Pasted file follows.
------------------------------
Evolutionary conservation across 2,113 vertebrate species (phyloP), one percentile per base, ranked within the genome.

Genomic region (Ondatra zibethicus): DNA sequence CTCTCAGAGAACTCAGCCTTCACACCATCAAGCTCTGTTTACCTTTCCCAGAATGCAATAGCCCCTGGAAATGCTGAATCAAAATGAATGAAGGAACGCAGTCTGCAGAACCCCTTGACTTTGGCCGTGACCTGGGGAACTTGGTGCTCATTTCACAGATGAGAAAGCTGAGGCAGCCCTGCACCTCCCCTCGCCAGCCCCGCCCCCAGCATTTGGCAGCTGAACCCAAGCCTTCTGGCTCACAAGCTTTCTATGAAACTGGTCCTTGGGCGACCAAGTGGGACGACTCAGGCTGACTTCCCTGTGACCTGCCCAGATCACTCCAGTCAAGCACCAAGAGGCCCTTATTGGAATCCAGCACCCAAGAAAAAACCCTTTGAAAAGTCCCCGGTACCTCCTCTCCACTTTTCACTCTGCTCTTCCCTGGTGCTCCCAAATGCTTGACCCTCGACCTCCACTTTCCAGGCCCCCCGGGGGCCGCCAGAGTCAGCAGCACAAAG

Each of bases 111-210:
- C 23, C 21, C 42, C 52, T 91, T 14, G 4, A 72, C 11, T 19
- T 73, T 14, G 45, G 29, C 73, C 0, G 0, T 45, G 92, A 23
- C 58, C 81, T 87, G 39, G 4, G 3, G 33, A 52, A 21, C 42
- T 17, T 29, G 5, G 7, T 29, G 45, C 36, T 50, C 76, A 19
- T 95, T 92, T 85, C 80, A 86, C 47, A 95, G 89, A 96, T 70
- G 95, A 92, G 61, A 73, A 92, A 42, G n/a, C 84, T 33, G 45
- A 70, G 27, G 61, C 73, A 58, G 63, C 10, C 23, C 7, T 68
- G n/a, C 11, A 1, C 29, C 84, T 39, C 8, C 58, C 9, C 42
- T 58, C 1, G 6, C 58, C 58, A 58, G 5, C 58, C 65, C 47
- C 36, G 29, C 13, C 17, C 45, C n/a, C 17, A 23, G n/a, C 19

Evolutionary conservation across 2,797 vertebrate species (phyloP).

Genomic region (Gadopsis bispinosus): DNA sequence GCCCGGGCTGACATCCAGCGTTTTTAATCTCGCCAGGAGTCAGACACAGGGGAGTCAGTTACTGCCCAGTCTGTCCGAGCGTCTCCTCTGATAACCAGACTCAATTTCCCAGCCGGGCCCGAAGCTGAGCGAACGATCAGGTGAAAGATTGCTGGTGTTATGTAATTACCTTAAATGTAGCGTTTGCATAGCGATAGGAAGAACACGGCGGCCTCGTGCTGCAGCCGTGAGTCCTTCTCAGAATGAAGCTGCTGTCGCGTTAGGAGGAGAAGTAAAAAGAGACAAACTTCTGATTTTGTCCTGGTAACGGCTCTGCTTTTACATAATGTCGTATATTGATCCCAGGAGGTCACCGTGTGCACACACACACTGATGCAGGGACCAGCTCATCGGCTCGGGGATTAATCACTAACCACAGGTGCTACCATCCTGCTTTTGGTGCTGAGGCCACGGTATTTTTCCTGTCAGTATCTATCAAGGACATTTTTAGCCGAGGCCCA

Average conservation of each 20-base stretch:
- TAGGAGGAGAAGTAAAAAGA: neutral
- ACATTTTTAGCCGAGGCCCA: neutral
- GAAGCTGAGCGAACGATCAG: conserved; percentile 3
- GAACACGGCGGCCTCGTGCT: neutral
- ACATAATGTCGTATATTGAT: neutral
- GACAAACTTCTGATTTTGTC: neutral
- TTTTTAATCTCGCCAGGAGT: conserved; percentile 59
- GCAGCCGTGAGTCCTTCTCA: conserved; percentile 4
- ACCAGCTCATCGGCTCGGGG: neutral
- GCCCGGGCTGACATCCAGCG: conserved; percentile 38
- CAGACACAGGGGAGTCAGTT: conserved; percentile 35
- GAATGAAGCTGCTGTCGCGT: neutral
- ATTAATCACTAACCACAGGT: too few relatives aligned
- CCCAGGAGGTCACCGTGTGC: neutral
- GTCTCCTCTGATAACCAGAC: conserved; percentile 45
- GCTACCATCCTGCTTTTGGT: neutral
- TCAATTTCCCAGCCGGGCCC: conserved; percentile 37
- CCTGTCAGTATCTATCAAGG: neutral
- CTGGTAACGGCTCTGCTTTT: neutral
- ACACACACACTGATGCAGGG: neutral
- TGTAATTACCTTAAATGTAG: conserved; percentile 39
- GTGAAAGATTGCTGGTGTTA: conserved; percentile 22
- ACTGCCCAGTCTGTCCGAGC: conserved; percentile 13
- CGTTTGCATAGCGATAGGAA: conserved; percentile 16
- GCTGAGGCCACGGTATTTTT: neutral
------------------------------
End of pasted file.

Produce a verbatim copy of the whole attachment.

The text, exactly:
Evolutionary conservation across 2,113 vertebrate species (phyloP), one percentile per base, ranked within the genome.

Genomic region (Ondatra zibethicus): DNA sequence CTCTCAGAGAACTCAGCCTTCACACCATCAAGCTCTGTTTACCTTTCCCAGAATGCAATAGCCCCTGGAAATGCTGAATCAAAATGAATGAAGGAACGCAGTCTGCAGAACCCCTTGACTTTGGCCGTGACCTGGGGAACTTGGTGCTCATTTCACAGATGAGAAAGCTGAGGCAGCCCTGCACCTCCCCTCGCCAGCCCCGCCCCCAGCATTTGGCAGCTGAACCCAAGCCTTCTGGCTCACAAGCTTTCTATGAAACTGGTCCTTGGGCGACCAAGTGGGACGACTCAGGCTGACTTCCCTGTGACCTGCCCAGATCACTCCAGTCAAGCACCAAGAGGCCCTTATTGGAATCCAGCACCCAAGAAAAAACCCTTTGAAAAGTCCCCGGTACCTCCTCTCCACTTTTCACTCTGCTCTTCCCTGGTGCTCCCAAATGCTTGACCCTCGACCTCCACTTTCCAGGCCCCCCGGGGGCCGCCAGAGTCAGCAGCACAAAG

Each of bases 111-210:
- C 23, C 21, C 42, C 52, T 91, T 14, G 4, A 72, C 11, T 19
- T 73, T 14, G 45, G 29, C 73, C 0, G 0, T 45, G 92, A 23
- C 58, C 81, T 87, G 39, G 4, G 3, G 33, A 52, A 21, C 42
- T 17, T 29, G 5, G 7, T 29, G 45, C 36, T 50, C 76, A 19
- T 95, T 92, T 85, C 80, A 86, C 47, A 95, G 89, A 96, T 70
- G 95, A 92, G 61, A 73, A 92, A 42, G n/a, C 84, T 33, G 45
- A 70, G 27, G 61, C 73, A 58, G 63, C 10, C 23, C 7, T 68
- G n/a, C 11, A 1, C 29, C 84, T 39, C 8, C 58, C 9, C 42
- T 58, C 1, G 6, C 58, C 58, A 58, G 5, C 58, C 65, C 47
- C 36, G 29, C 13, C 17, C 45, C n/a, C 17, A 23, G n/a, C 19

Evolutionary conservation across 2,797 vertebrate species (phyloP).

Genomic region (Gadopsis bispinosus): DNA sequence GCCCGGGCTGACATCCAGCGTTTTTAATCTCGCCAGGAGTCAGACACAGGGGAGTCAGTTACTGCCCAGTCTGTCCGAGCGTCTCCTCTGATAACCAGACTCAATTTCCCAGCCGGGCCCGAAGCTGAGCGAACGATCAGGTGAAAGATTGCTGGTGTTATGTAATTACCTTAAATGTAGCGTTTGCATAGCGATAGGAAGAACACGGCGGCCTCGTGCTGCAGCCGTGAGTCCTTCTCAGAATGAAGCTGCTGTCGCGTTAGGAGGAGAAGTAAAAAGAGACAAACTTCTGATTTTGTCCTGGTAACGGCTCTGCTTTTACATAATGTCGTATATTGATCCCAGGAGGTCACCGTGTGCACACACACACTGATGCAGGGACCAGCTCATCGGCTCGGGGATTAATCACTAACCACAGGTGCTACCATCCTGCTTTTGGTGCTGAGGCCACGGTATTTTTCCTGTCAGTATCTATCAAGGACATTTTTAGCCGAGGCCCA

Average conservation of each 20-base stretch:
- TAGGAGGAGAAGTAAAAAGA: neutral
- ACATTTTTAGCCGAGGCCCA: neutral
- GAAGCTGAGCGAACGATCAG: conserved; percentile 3
- GAACACGGCGGCCTCGTGCT: neutral
- ACATAATGTCGTATATTGAT: neutral
- GACAAACTTCTGATTTTGTC: neutral
- TTTTTAATCTCGCCAGGAGT: conserved; percentile 59
- GCAGCCGTGAGTCCTTCTCA: conserved; percentile 4
- ACCAGCTCATCGGCTCGGGG: neutral
- GCCCGGGCTGACATCCAGCG: conserved; percentile 38
- CAGACACAGGGGAGTCAGTT: conserved; percentile 35
- GAATGAAGCTGCTGTCGCGT: neutral
- ATTAATCACTAACCACAGGT: too few relatives aligned
- CCCAGGAGGTCACCGTGTGC: neutral
- GTCTCCTCTGATAACCAGAC: conserved; percentile 45
- GCTACCATCCTGCTTTTGGT: neutral
- TCAATTTCCCAGCCGGGCCC: conserved; percentile 37
- CCTGTCAGTATCTATCAAGG: neutral
- CTGGTAACGGCTCTGCTTTT: neutral
- ACACACACACTGATGCAGGG: neutral
- TGTAATTACCTTAAATGTAG: conserved; percentile 39
- GTGAAAGATTGCTGGTGTTA: conserved; percentile 22
- ACTGCCCAGTCTGTCCGAGC: conserved; percentile 13
- CGTTTGCATAGCGATAGGAA: conserved; percentile 16
- GCTGAGGCCACGGTATTTTT: neutral